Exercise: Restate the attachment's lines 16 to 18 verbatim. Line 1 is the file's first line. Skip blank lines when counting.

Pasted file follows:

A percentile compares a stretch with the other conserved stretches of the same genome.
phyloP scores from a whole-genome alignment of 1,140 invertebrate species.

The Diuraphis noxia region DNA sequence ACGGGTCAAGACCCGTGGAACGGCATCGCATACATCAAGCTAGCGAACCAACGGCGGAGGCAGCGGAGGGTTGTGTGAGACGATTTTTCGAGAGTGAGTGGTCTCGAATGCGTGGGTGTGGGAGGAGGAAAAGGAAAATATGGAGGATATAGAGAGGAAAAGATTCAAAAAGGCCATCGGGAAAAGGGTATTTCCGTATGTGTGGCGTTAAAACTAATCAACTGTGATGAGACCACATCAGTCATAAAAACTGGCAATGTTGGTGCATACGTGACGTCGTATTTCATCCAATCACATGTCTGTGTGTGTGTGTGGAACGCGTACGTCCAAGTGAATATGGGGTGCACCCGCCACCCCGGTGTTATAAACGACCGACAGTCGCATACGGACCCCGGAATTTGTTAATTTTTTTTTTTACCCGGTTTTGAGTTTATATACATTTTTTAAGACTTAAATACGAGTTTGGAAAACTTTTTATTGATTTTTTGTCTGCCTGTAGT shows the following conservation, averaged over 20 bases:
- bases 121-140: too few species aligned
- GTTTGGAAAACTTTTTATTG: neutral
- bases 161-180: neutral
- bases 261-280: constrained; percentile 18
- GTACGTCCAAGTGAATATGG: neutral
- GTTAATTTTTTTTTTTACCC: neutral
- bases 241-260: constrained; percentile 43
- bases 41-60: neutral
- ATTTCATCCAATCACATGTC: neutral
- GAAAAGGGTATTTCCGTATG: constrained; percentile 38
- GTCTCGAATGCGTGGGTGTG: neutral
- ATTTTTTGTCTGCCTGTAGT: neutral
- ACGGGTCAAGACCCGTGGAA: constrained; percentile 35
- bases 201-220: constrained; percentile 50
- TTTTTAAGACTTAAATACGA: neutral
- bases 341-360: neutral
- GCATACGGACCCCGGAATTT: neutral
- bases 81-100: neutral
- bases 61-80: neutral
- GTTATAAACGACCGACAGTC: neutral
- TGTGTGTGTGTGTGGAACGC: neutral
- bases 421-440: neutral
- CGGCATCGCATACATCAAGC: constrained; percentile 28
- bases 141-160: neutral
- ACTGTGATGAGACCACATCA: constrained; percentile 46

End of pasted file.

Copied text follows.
- ACGGGTCAAGACCCGTGGAA: constrained; percentile 35
- bases 201-220: constrained; percentile 50
- TTTTTAAGACTTAAATACGA: neutral